Description: So, now that I’ve submitted the tutorial on Leonardo, I’ve decided to go ahead and submit another tutorial on a well-known artist from history. In this lesson, I’ll be guiding you the steps to learn ‘<strong><em>how to draw Michelangelo</em></strong>’, step by step. This face was pretty easy to draw, and honestly, when I first searched him up in Google Images, I didn’t expect Michael to look the way he did. I’m sure you folks who have history projects on historical artists will enjoy this lesson. Anyways, I hope you guys will enjoy this tut, I had so much fun working on this. I’m not sure if you can tell, but the background art behind Michelangelo is of his infamous artwork. Let me know if you know what it is! Peace and love!
Description: Alright, let's begin this tutorial by starting off with a frame of guidelines. Drawing these guidelines are very important because you'll be placing most of the major features on top of it in order to proportion them in balance. Be sure to sketch these guides LIGHTLY!
Description: Then, let's sketch the face shape, a simple face shape. Try to stick close to your guidelines since they will help you create the shape evenly. Sketch the beard with a few fluffed - tapered lines for indication of beard.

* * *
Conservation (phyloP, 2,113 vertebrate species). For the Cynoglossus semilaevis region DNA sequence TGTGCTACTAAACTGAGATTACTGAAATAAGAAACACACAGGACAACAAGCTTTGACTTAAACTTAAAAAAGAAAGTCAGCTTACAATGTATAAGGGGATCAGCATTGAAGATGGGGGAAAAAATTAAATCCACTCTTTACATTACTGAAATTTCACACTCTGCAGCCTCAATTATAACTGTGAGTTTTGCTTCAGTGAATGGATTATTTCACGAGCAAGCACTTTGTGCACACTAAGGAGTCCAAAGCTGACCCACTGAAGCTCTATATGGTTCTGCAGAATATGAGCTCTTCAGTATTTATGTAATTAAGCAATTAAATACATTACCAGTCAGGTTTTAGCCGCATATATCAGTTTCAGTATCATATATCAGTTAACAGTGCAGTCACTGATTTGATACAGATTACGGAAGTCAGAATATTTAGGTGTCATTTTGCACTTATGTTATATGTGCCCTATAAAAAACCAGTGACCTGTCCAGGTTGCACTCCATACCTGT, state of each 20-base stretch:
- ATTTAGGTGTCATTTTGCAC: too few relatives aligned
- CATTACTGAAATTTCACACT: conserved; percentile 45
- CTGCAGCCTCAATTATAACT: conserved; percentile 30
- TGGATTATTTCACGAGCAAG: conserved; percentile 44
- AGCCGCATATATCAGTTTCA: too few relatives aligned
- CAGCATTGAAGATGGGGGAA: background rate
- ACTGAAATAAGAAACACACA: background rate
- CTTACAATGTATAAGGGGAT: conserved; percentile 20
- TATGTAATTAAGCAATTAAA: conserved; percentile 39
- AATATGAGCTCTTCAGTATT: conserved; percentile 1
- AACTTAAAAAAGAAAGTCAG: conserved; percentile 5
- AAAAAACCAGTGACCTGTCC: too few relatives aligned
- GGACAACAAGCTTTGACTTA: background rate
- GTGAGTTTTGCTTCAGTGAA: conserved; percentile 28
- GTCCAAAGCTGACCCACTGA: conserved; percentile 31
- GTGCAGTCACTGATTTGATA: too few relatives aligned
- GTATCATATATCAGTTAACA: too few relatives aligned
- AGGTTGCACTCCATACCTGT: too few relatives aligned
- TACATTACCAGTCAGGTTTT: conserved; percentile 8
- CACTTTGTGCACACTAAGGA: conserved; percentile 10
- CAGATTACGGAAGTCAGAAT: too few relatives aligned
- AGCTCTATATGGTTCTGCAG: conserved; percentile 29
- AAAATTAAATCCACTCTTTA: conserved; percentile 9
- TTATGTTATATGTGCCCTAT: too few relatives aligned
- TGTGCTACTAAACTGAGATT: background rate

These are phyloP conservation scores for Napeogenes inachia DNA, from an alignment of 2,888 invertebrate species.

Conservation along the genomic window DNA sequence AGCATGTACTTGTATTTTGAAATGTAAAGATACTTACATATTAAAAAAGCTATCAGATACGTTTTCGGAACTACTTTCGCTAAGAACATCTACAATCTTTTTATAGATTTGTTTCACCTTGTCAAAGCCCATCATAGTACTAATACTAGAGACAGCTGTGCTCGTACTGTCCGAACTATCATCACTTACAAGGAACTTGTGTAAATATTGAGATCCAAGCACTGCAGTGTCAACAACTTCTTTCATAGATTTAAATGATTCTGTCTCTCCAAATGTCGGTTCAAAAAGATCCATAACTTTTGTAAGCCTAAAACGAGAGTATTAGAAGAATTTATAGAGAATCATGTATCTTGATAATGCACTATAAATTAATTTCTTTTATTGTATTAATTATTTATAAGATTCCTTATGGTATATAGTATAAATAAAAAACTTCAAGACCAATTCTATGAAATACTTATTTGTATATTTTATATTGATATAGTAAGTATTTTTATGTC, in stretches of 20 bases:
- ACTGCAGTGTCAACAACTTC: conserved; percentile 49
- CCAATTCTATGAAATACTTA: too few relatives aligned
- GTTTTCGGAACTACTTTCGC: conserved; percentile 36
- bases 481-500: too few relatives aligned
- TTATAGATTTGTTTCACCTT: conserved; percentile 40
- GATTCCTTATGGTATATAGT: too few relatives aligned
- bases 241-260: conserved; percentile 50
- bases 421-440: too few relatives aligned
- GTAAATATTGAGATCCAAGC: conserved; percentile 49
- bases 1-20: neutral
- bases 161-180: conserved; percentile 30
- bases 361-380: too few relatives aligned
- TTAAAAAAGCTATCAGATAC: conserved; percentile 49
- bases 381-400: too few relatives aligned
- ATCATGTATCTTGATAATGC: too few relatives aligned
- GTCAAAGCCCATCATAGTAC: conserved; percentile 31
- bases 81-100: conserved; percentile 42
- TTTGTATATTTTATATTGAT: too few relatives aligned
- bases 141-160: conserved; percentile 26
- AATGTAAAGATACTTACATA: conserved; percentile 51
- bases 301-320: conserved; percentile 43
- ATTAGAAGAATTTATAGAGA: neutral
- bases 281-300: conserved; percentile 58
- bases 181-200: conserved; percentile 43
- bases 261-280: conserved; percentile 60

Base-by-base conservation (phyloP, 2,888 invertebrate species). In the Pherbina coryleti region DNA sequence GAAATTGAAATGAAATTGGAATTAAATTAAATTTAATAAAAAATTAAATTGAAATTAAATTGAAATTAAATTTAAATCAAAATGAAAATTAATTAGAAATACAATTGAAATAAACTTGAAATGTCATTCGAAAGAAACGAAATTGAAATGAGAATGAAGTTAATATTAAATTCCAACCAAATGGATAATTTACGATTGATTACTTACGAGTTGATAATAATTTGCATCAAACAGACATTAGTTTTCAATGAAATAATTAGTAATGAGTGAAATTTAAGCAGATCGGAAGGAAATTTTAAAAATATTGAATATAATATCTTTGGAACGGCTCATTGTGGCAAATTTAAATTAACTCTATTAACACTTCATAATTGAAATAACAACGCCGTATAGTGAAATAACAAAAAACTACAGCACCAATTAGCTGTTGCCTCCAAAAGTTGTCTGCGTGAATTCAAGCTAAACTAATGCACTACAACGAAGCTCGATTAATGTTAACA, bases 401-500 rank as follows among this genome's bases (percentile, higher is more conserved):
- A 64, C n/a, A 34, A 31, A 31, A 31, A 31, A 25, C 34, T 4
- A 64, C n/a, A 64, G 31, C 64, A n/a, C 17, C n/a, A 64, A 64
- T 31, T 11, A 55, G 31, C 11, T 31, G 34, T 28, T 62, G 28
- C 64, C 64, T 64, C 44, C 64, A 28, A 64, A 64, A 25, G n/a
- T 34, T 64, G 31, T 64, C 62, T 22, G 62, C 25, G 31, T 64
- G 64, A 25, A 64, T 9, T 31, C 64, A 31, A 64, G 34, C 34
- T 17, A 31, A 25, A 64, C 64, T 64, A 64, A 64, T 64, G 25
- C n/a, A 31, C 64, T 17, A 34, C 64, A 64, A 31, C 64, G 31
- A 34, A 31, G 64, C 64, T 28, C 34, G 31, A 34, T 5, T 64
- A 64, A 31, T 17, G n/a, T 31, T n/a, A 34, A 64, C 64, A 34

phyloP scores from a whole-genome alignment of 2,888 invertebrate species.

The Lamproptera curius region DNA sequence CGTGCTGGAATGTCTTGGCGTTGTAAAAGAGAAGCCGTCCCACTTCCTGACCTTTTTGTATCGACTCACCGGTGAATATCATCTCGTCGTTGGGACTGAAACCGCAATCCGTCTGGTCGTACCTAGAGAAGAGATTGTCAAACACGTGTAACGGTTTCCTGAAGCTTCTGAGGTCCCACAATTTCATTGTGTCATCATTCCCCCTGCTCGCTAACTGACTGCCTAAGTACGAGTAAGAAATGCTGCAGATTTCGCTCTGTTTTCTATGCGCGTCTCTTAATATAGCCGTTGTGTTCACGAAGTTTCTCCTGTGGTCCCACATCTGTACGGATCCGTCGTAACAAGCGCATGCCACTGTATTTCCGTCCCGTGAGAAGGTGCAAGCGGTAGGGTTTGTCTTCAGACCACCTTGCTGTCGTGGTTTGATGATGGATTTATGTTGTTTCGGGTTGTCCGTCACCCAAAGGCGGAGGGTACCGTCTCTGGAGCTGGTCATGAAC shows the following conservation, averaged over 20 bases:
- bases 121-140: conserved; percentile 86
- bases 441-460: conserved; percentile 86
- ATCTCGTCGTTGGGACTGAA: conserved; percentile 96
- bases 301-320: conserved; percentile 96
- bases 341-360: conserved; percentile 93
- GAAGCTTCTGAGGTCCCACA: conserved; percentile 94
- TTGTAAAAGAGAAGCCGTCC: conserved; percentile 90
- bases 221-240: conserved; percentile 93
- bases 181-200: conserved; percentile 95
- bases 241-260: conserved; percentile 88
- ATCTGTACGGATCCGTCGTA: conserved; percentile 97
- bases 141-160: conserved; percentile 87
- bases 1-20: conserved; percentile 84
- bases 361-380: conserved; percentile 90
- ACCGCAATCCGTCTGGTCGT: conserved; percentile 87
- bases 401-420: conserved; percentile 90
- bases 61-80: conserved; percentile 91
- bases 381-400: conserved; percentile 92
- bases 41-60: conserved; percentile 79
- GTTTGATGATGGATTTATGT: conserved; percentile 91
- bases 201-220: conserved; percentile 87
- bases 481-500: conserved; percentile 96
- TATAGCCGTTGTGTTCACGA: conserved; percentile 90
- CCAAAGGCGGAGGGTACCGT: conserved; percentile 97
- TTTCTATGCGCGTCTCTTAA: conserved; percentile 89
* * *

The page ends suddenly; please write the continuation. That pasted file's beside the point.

Description: Next, let's sketch the eyes and brows for Michael. Take your time and work on one eye to the next. First, sketch the brow, and then the eye. Use tapered - thin lining for the corners of the eye shape. Once you've got the facials drawn, sketch the wrinkles above the forehead. Know that Michael has wrinkles on his forehead that kind of meld into the shape of his brow directions. They're not straight like most forehead wrinkles.
Description: Using thin line weights, sketch the definition of his beard. Don't use too many lines, unless you're aiming for a realistic look. Take your time, and remember to take your time. I know once you're near the final stages of the steps, you'll get anxious to finish. Train yourself to avoid that!
Description: Now that you've finished the sketch of Michelangelo, ALWAYS review your progress before you slip into the inking process. Inking is permanent and you cannot change it. Remember to use varied line weights depending on the light source. The darkest areas of shadows will have thicker line weights.